Soweto is a former township from the times of Apartheid. Starting about 15 km away from the centre of Johannesburg, it comprises some 63 sq. km, where an estimated thee million people live.

Originally there were only temporary living quarters for the mine workers, before Soweto was declared a ghetto for the black population of Johannesburg by the infamous "Urban Areas Act" in 1923.

Soweto is a city of contrasts: luxurious mansions across the road from tin shanties, green fields and streams around the corner from piles of garbage, the biggest public hospital in the world with the world's highest HIV infection rate, and a friendliness and cheerfulness that disguises a high unemployment rate.

Although the government had a housing program to build hundreds of thousands of plain two-room houses here, the illegal squatter camps kept on growing and spreading.

Still Soweto is by no means only an accumulation of tin shacks. There are also better suburbs and a large number of social institutions like schools and hospitals.

There are three main kinds of transport in the township: minibus taxis, buses and trains. Most people take taxis because they are fast and cheap and stop anywhere, although regard them as dangerous.


Places to visit includes:

African Institute of Art & Funda Community Centre
It was formed in 1984 as a response to a need for an alternative art education programme that could enable ordinary people to access education in the visual arts.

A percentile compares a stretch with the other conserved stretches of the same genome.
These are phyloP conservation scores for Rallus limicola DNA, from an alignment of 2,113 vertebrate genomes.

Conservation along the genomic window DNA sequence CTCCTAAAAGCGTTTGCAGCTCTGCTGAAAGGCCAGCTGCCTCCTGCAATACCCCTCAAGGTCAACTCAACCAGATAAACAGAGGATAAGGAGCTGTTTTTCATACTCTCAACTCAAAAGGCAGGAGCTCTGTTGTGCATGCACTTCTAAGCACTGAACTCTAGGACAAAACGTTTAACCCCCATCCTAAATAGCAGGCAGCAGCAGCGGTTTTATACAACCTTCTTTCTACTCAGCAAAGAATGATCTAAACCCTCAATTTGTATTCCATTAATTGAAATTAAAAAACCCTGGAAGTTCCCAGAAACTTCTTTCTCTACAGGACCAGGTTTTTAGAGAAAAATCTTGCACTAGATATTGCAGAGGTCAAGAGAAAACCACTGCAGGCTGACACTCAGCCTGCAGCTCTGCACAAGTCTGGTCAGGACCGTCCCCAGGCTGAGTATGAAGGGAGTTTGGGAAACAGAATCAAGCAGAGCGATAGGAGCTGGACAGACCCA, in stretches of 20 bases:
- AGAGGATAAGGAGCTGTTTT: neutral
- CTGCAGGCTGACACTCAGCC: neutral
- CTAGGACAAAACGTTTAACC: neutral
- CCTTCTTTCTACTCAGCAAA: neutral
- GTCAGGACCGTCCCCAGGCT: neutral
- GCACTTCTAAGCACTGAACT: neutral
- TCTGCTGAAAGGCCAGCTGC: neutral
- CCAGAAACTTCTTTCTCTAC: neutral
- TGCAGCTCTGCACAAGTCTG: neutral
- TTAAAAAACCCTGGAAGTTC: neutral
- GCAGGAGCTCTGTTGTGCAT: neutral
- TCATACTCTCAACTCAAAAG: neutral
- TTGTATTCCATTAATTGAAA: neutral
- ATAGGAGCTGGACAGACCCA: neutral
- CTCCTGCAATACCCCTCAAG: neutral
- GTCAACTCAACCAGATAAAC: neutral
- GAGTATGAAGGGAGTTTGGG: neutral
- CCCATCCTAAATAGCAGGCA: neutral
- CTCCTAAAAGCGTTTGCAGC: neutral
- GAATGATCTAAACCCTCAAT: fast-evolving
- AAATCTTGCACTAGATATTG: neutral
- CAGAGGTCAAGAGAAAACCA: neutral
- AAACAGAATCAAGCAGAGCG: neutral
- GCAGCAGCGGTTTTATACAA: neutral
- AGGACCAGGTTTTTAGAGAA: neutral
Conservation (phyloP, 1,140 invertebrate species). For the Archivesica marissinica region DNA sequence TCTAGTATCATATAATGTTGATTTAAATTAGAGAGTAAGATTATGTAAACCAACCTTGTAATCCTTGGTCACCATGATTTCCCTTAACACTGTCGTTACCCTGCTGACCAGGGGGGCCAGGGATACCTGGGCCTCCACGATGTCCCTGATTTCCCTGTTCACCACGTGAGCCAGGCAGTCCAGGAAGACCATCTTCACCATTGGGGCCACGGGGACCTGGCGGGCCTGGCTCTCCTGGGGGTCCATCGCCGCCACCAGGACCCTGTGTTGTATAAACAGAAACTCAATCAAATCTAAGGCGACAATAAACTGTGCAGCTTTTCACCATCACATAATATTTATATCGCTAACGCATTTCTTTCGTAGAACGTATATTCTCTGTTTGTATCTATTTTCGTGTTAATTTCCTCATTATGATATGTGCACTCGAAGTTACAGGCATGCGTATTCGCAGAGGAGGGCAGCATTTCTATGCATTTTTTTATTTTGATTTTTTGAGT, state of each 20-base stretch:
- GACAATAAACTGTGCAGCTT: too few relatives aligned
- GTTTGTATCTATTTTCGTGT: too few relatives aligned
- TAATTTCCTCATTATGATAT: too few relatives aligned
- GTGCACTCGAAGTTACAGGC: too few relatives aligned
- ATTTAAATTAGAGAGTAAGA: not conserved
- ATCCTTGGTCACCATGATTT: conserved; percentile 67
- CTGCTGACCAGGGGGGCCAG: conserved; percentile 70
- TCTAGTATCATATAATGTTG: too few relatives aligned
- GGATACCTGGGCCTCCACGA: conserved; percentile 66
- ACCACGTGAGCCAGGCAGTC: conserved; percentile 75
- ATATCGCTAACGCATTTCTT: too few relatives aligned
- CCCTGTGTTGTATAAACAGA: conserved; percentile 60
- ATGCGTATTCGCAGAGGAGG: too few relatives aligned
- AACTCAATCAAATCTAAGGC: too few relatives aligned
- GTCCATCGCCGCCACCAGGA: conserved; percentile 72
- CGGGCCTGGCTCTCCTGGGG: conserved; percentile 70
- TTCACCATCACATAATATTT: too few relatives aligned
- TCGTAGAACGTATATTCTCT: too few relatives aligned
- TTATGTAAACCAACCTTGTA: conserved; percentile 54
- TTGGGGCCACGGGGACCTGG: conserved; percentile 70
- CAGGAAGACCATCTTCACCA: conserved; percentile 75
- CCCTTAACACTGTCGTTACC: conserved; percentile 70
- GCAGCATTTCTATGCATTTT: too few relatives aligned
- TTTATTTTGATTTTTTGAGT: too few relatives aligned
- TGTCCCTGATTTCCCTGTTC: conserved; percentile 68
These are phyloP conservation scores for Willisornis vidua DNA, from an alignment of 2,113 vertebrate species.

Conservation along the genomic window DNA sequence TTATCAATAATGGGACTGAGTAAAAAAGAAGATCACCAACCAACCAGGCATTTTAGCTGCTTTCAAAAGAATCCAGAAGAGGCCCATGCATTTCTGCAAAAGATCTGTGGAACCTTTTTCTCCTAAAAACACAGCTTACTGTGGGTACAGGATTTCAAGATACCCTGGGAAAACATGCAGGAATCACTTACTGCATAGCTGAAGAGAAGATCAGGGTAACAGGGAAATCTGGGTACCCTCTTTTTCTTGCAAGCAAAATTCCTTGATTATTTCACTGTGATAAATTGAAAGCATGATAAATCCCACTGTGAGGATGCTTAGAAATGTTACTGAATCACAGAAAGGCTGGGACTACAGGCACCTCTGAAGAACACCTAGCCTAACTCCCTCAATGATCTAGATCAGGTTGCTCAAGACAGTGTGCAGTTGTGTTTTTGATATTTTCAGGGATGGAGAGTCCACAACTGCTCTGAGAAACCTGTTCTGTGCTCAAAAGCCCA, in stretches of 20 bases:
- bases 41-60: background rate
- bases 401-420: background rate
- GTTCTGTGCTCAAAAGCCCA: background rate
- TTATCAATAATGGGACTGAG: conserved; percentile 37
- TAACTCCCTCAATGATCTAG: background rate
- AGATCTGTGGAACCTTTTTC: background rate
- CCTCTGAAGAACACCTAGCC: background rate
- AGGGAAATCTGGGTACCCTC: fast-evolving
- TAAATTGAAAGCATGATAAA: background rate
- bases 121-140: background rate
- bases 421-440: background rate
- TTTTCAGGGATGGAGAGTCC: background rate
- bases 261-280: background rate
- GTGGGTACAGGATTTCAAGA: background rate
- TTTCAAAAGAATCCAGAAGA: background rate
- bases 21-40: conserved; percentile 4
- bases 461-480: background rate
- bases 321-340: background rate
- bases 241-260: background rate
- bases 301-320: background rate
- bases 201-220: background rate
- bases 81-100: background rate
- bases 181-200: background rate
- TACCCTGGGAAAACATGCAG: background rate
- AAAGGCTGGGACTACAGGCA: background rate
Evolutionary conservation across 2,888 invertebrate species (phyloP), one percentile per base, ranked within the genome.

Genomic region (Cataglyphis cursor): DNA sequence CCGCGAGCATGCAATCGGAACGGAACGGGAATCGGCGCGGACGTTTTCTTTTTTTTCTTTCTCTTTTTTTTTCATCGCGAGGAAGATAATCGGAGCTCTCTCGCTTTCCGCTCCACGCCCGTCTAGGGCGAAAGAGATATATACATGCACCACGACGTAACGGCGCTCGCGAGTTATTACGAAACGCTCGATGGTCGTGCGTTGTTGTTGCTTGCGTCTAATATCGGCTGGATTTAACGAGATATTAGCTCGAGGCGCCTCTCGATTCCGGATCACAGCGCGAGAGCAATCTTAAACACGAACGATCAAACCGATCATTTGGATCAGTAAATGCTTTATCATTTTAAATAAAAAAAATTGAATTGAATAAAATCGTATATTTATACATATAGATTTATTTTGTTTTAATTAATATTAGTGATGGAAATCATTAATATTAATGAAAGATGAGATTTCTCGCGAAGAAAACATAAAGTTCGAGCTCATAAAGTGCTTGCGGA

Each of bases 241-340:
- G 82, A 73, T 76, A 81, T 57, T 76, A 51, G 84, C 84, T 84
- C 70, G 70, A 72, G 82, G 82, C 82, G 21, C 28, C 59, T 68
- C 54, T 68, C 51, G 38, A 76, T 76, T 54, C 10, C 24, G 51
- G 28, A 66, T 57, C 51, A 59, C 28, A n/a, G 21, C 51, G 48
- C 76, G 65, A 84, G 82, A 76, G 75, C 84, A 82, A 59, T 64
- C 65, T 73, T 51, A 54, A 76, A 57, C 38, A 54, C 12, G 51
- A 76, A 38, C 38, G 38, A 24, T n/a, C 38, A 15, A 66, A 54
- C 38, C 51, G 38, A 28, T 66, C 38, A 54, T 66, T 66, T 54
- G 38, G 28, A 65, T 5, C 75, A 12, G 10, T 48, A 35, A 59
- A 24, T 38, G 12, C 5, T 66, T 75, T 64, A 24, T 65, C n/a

Avalon Cemetery
In Avalon Cemetery in Soweto there are thousands of cots demarcating graves. The custom comes from Mpumalanga where traditionally, rocky soil meant that graves could not be dug very deep, and rocks were placed over them to prevent animals from digging up the bodies. To reinforce this effort, metal rectangular cots were positioned over the graves.

EKhaya Soweto Neighbourhood Museum
Local arts and crafts on display, many made from recycled materials; the exhibits change as the centre undergoes continuous renewal.

Hector Petersen Square
Named after one the first students to be killed in 1976 rebellion, a moment movingly captured by the camera. There is a monument to Petersen and his fellow friends in the square.

Nelson Mandela's House
The modest bungalow where Mandela and his wife Winnie lived in the 1950s and early 1960s, before he went to prison and she into exile in the Free State. In 1990 with the return of Mandela he find it to small and Winnie later transformed it into a museum. It's in Vilakazi Street, where Nobel Laureate Desmond Tutu also had a home.

Regina Mundi Church
Soweto's largest Roman Catholic place of worship; more notable perhaps for its place in history (it served as a gathering place during the years of struggle) than its architecture. It also houses an art gallery.

Freedom Square
It is the place where the Freedom Charter was adopted as the guiding document of a broad alliance of various political and cultural formations to map a way forward in the repressive climate of the 1950s.

The charter was the guiding document of the African National Congress and envisaged an alternative non-racial dispensation in which "all shall be equal before the law."

Where to Stay
Accommodation in Johannesburg Metropole are found in areas such as Soweto, Sandton, Johannesburg City, Randburg, Roodepoort, Benoni and Kempton Park near OR Tambo Int Airport.

Other Things to Do
Johannesburg offers a host of attractions and activities, and offers the visitor many things to do.
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